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Trypanosoma cruzi-Derived Neurotrophic Factor: Role in Neural Repair and Neuroprotection | OMICS International
E-ISSN: 2314-7326
P-ISSN: 2314-7334
Journal of Neuroinfectious Diseases
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Trypanosoma cruzi-Derived Neurotrophic Factor: Role in Neural Repair and Neuroprotection

Marina V. Chuenkova* and Mercio PereiraPerrin

Department of Pathology, Tufts University School of Medicine, 150 Harrison Avenue, Boston, MA 02111, USA

*Corresponding Author:
Marina V. Chuenkova
Department of Pathology, Tufts University School of Medicine, 150 Harrison Avenue, Boston, MA 02111, USA
E-mail: [email protected]

Received Date: 3 June 2010; Revised Date: 8 July 2010; Accepted Date: 26 July 2010

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Some patients infected with the parasite Try-panosoma cruzi develop chronic Chagas’ disease, whileothers remain asymptomatic for life. Although pathological mechanisms that govern disease progression remain unclear, the balance between degeneration and regeneration in the peripheral nervous system seems to contribute to the different clinical outcomes. This review focuses on certain new aspects of host-parasite interactions related to regeneration in the host nervous system induced by the trans-sialidase of T. cruzi, also known as a parasite-derived neurotrophic factor (PDNF). PDNF plays multiple roles in T. cruzi infection, ranging from immunosuppression to functional mimicry of mammalian neurotrophic factors and inhibition of apoptosis. PDNF affinity to neurotrophin Trk receptors provide sustained activation of cellular survival mechanisms resulting in neuroprotection and neuronal repair, resistance to cytotoxic insults and enhancement of neuritogenesis. Such unique PDNF-elicited regenerative responses likely prolong parasite persistence in infected tissues while reducing neuropathology in Chagas’ disease.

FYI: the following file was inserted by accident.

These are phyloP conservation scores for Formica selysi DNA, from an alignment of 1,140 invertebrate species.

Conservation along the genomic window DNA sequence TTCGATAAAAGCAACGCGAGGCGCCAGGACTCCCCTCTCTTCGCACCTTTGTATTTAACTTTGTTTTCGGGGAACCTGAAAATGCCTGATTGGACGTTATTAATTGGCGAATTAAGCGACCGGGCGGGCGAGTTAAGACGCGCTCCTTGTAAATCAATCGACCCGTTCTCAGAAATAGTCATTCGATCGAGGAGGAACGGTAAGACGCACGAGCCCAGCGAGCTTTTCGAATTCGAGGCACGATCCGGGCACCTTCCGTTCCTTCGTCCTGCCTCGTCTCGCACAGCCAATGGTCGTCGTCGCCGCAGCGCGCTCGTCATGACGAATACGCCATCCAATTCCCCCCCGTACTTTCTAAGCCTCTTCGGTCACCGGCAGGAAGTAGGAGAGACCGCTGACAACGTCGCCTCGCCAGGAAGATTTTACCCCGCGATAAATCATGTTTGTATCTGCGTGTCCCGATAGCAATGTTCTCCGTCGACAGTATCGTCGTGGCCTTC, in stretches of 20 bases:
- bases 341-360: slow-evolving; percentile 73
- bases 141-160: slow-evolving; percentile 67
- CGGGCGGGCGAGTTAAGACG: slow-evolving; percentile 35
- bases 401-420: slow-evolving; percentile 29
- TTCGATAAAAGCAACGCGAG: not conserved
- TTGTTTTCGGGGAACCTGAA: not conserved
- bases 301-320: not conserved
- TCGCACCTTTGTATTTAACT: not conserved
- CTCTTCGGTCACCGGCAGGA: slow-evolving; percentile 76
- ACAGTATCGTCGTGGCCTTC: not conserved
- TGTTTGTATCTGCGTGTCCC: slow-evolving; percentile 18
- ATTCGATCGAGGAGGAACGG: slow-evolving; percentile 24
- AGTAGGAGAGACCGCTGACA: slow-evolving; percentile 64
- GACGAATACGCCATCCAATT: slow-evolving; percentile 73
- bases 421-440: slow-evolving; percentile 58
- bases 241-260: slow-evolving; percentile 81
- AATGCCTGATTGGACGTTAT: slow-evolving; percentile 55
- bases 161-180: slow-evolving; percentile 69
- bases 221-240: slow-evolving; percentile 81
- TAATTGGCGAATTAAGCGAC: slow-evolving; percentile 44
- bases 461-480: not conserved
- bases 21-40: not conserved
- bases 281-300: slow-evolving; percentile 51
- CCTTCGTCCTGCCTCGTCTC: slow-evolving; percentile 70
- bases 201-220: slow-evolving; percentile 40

chagas disease; Trypanosoma cruzi; peripheral nervous system; parasite-derived neurotrophic factor


Despite recent progress in the control of Chagas’ disease, it is estimated that approximately 8 million people remain chronically infected with Trypanosoma cruzi, the etiological agent of the disease. Many of these infected individuals (30– 40%) will develop life-threatening heart or gastrointestinal pathology. Given that an additional 20% of the population is at risk of infection in endemic countries [57], Chagas’ disease (CD) remains a significant health problem in Latin America.

T. cruzi is transmitted to humans by hematophagousinsects of the Reduviidae family through the deposition of feces at bite sites. In addition, nonvectorial routes like blood transfusion, as well as mother-infant and oral ingestion are also important, particularly in nonendemic areas [57].

The initial infection causes transient flu-like symptoms and thus often escapes medical attention. Young children rarely (< 5%) develop severe inflammation of the heart or central nervous system (CNS). Survivors of the acute disease do not develop clinical symptoms for many years, and approximately 60–70% of them remain in the chronic indeterminate (asymptomatic) stage of the disease for life, while the other 30–40% will exhibit chronic symptomatic CD affecting peripheral nervous system (PNS) in the heart and digestive tract several years or even decades after the initial infection [6, 66].

Symptomatic CD can be fatal, but a vaccine for prevent-ing T. cruzi infection has not been developed yet, and try-panocidal drugs (benznidazole and nifurtimox) are effective only in acute stage and can cause serious side effects [72].